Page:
May 21 – 25, 2012
New York City, NY, USA
US/Eastern timezone

ALICE HLT TPC Tracking of Heavy-Ion Events on GPUs

May 21, 2012, 1:55 PM
Room 804/805 (Kimmel Center)

Room 804/805

Kimmel Center

Parallel Online Computing (track 1) Online Computing


David Michael Rohr (Johann-Wolfgang-Goethe Univ. (DE))


The ALICE High Level Trigger (HLT) is capable of performing an online reconstruction of heavy-ion collisions. The reconstruction of particle trajectories in the Time Projection Chamber (TPC) is the most compute intensive step. The TPC online tracker implementation combines the principle of the cellular automaton and the Kalman filter. It has been accelerated by the usage of graphics cards (GPUs). A pipelined processing allows to perform the tracking on the GPU, the data transfer, and the preprocessing on the CPU in parallel. In order to use data locality, the tracking is split in multiple phases. At first, track segments are searched in local sectors of the detector, independently and in parallel. These segments are then merged at a global level. A shortcoming of this approach is that if a track contains only a very short segment in one particular sector, the local search possibly does not find this short part. The fast GPU processing allowed to add an additional step: all found tracks are extrapolated to neighboring sectors and the unassigned clusters which constitute the missing track segment are collected. For running the QA on computers without a GPU, it is important that the output of the CPU and the GPU tracker is as consistent as possible. One major challenge was to implement the tracker such that the output is not affected by concurrency, while maintaining peak performance and efficiency. For instance, a naive implementation depended on the order of the tracks which is nondeterministic when they are created in parallel. Still, due to non-associative floating point arithmetic a direct binary comparison of the CPU and the GPU tracker output is impossible. Thus, the approach chosen for evaluating the GPU tracker efficiency is to compare the cluster to track assignment of the CPU and the GPU tracker cluster by cluster. With the above comparison scheme, the output of the CPU and the GPU tracker differ by 0.00024%. The GPU tracker outperforms its CPU analog by a factor of three. Recently, the ALICE HLT cluster was upgraded with new GPUs and will be able to process central heavy ion events at a rate of approximately 200 Hz. The tracking algorithm together with the necessary modifications, a performance comparison of the CPU and the GPU version, and QA plots will be presented.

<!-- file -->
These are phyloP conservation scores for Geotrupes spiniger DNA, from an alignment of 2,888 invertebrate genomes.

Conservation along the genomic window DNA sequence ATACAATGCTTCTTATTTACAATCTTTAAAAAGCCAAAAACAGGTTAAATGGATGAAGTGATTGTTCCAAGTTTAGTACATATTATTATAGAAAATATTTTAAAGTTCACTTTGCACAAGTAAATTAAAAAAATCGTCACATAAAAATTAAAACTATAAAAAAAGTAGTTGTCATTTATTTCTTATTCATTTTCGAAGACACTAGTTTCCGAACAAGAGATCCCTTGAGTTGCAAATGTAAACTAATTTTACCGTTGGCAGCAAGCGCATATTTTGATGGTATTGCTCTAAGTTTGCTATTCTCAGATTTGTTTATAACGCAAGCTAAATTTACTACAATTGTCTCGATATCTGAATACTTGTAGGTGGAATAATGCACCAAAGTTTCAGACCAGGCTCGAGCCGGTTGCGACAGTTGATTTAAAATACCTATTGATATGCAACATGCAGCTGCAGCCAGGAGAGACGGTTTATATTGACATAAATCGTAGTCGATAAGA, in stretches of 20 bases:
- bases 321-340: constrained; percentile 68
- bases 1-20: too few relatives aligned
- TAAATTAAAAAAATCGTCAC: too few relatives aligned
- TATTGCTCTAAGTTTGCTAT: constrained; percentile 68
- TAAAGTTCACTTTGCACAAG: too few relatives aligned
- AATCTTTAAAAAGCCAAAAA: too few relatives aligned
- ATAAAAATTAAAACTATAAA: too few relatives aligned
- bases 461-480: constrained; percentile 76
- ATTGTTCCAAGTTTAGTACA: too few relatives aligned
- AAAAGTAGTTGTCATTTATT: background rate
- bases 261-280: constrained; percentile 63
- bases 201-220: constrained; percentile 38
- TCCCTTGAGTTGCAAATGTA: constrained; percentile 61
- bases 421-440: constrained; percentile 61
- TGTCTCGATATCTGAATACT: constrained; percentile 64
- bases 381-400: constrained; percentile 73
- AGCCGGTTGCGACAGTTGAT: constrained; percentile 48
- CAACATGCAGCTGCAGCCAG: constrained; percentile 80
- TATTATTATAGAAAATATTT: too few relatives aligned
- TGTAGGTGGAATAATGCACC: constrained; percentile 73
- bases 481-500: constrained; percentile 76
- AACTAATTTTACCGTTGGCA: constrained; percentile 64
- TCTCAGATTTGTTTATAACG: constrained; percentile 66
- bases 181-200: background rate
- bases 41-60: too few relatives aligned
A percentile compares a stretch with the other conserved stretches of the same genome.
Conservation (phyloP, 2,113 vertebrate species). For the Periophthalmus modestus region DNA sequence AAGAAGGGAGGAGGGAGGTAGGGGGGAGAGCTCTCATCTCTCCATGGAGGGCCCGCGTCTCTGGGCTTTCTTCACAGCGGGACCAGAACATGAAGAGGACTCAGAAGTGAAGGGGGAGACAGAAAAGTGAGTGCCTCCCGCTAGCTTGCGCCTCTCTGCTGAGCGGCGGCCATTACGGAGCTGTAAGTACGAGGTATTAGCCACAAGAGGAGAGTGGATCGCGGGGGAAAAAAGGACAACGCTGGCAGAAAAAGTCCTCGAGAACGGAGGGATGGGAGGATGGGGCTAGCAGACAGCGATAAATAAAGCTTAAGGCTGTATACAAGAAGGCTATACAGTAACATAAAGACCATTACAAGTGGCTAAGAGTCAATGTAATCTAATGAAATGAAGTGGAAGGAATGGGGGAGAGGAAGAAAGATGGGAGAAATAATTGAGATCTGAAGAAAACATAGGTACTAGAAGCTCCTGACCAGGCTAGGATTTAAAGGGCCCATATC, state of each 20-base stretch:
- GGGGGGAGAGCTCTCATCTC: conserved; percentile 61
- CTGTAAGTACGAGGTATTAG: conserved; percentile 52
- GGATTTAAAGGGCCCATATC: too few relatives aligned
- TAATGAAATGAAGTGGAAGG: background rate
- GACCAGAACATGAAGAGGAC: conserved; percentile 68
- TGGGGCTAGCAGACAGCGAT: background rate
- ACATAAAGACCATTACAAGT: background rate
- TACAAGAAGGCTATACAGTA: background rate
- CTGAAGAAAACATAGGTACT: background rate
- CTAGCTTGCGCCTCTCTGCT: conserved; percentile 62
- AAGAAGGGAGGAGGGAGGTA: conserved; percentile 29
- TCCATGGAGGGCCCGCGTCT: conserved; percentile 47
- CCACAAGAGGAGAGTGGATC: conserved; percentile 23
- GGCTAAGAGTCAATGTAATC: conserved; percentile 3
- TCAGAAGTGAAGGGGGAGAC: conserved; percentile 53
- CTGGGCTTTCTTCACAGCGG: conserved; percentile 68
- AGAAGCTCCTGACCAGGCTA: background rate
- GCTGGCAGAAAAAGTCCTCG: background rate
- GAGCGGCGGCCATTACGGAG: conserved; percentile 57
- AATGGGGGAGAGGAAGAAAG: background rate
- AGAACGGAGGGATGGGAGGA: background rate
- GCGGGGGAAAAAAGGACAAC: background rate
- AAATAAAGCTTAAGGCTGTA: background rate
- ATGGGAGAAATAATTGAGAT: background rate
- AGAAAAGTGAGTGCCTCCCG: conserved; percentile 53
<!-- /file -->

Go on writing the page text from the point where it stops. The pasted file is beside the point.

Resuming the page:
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Primary author

David Michael Rohr (Johann-Wolfgang-Goethe Univ. (DE))

Presentation materials